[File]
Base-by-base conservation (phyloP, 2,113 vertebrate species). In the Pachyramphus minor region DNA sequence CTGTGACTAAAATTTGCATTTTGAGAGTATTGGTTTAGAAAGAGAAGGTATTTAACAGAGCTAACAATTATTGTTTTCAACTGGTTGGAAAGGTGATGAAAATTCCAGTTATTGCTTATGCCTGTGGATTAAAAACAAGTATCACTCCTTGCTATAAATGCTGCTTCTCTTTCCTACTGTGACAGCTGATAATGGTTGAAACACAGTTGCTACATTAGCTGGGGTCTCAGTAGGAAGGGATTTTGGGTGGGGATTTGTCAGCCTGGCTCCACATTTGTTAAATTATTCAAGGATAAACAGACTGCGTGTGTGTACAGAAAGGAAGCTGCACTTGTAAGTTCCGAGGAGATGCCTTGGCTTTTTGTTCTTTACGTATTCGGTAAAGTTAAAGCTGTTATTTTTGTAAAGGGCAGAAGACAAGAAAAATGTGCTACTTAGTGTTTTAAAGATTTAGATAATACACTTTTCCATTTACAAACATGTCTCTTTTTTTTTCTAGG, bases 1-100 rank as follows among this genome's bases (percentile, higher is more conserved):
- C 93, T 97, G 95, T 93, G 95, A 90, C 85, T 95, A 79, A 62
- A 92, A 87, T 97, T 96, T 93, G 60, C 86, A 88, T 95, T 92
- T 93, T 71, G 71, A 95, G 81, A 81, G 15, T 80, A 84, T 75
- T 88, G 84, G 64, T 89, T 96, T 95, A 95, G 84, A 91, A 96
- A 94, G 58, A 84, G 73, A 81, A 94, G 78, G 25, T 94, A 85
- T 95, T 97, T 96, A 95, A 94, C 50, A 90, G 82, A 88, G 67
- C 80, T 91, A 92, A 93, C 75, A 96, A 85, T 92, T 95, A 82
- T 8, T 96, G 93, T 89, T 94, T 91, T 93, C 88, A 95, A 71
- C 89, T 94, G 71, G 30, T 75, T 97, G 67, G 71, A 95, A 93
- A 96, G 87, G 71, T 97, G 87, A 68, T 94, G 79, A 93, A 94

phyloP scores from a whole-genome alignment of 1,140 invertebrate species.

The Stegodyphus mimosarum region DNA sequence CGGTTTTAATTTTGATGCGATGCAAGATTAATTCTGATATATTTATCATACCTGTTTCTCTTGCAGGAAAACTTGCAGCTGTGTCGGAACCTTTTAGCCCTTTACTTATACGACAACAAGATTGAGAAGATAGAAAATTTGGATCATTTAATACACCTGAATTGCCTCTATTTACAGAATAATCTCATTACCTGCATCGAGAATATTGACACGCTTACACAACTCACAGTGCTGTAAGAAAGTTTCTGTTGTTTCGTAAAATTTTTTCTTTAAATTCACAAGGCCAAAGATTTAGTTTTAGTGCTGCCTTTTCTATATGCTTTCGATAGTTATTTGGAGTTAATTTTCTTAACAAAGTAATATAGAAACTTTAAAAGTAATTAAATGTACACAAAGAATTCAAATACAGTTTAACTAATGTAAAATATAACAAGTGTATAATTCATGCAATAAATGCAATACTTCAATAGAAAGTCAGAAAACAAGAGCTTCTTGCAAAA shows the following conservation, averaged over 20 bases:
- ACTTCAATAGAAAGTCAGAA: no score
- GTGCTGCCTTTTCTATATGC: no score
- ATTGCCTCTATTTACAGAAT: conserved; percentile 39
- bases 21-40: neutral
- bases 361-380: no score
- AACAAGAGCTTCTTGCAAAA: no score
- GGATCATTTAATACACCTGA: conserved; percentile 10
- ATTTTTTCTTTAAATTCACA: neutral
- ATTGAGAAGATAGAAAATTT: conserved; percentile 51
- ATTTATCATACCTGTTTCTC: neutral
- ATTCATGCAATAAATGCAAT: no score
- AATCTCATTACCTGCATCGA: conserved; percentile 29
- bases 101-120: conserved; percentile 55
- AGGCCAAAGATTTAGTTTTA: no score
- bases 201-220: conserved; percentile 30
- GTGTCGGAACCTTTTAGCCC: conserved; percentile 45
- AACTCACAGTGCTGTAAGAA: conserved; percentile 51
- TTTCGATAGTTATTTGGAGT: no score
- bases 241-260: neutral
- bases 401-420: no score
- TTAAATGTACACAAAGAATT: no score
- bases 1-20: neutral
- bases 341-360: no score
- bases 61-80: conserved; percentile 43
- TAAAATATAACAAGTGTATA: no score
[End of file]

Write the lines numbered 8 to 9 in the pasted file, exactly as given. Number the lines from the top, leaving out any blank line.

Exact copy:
- C 80, T 91, A 92, A 93, C 75, A 96, A 85, T 92, T 95, A 82
- T 8, T 96, G 93, T 89, T 94, T 91, T 93, C 88, A 95, A 71